In a land not so far away, Germany's Oktoberfest has given millions of visitors something to celebrate in spite of the recession. At the biggest beer festival in the world, brewers can be a passionate group who tout their creations as craftsmen's blends of art, science, and taste. Even closer to home, the beer business is booming, despite the tough economic times. Here we raise a mug to two microbreweries that have transformed their passion for brewing into booming businesses.
The Magic of Magic Hat
Known for its uniquely delicious beers and what might be called quirky branding, Magic Hat began in 1994 in Burlington, Vermont. Since its launch, the little brewpub that could has grown into one of the top craft beer producers in the country.
Co-founder and "Conductor of Cosmic Symphonies" Alan Newman calls Magic Hat's success a real Cinderella story. "We've gone from making kegs for a few Burlington bars to being the number 10 craft brand in the country. People have really flocked to our beer, and they become really devoted to it when they do. It just goes to prove that if you put out a quality product, have fun doing it, and respect your customers as you go, the universe will deliver the rest."
The company's reputation for good beer is well known and the numbers show it: its flagship ale, simply know as "#9" is the third best-selling pale ale in the country-even with a deliberately limited distribution strategy. For lucky fans, Magic Hat is available in many locations across 28 states.
Magic Hat's beer naming and packaging reinforces their brand and popularity. Some ale names include Lucky Kat, Circus Boy, Wacko-a summer seasonal ale, Roxy Rolles-a fall offering, and a soon-to-be-released winter seasonal called "Howl in the Winter," a black-as-night winter lager. A special bonus is included on the underside of each bottle cap with conversation-inspiring phrases that include "Beware of Ducks in Raincoats," "The Urge to Create is Always Great," and "Those who share are free of care."
In Magic Hat's Vision and Values Statement, the company stresses its focus on innovation, stating that "…ideas cannot be limited by current perception." In 2008, Magic Hat further grew its business by acquiring Seattle-based Pyramid Breweries. Most recently, the brewery has expanded distribution to Texas, Florida, and Southern California, yet 73 percent of its year-to-date growth occurred within existing territories.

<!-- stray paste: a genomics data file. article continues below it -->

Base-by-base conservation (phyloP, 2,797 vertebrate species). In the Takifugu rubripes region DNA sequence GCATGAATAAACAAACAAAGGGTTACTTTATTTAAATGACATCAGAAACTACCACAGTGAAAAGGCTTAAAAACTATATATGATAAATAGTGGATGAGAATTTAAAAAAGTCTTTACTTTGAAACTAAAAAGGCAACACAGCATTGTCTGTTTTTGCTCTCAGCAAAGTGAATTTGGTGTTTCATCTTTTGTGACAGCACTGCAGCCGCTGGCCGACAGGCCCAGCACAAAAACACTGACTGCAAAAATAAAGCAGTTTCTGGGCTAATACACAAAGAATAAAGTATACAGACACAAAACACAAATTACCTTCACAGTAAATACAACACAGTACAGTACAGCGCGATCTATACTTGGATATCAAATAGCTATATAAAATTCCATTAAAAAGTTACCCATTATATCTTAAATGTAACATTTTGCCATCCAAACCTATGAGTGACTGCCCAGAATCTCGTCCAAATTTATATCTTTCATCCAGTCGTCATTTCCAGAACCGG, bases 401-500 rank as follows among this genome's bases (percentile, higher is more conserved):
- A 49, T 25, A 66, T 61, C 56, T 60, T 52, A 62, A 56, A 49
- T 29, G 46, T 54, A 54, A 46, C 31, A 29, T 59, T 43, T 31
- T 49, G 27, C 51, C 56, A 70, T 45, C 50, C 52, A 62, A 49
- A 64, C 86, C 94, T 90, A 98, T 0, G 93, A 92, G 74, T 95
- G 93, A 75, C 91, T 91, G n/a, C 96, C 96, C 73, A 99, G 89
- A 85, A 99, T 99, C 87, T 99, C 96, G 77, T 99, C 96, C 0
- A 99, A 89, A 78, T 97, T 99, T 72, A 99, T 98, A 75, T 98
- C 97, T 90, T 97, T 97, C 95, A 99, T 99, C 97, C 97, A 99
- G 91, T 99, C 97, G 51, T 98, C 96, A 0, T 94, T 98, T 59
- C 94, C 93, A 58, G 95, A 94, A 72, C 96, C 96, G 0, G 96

Newman explains, "We're growing in new places but also in long-term markets. That's a testament to the strength of our Brand and its increasing popularity in an industry that is itself doing very well."
BridgePort Brewing: A Pearl of a Brew
Coming off its 25th anniversary which included a community celebration in its their Portland neighborhood known as "The Pearl District," BridgePort Brewery is known for great beer and great causes. In support of local efforts to protect the great blue heron by naming it Portland's official city bird, BridgePort Brewery launched Blue Heron Pale Ale in 1987. The beer continues to this date and yes, the great blue heron has officially earned its throne as Portland's official bird.
Along the way, BridgePort Brewing Company has gone from producing 600 barrels of beer a year to more than 45,000 barrels annually. As one of the top specialty brewers in Oregon with distribution in 18 states, the brewery has won various awards including the Gold Medal at the 2005 Brewing Industry International Awards.
The brewery has managed to combine a love of beer and good causes while it continues to grow. Beyond the recent community block party that included Audubon Society fundraising, there was a live bird demonstration and Audubon Society of Portland Membership drive. Ranked number 33 in the Brewers Association's Top 50 Craft Brewing Companies, BridgePort's brews will likely keep growing and giving.
For more information visit:
BridgePort Brewing Company
Magic Hat Brewing Company
This portion of the site is for informational purposes only. The content is not legal advice. The statements and opinions are the expression of author, not LegalZoom, and have not been evaluated by LegalZoom for accuracy, completeness, or changes in the law.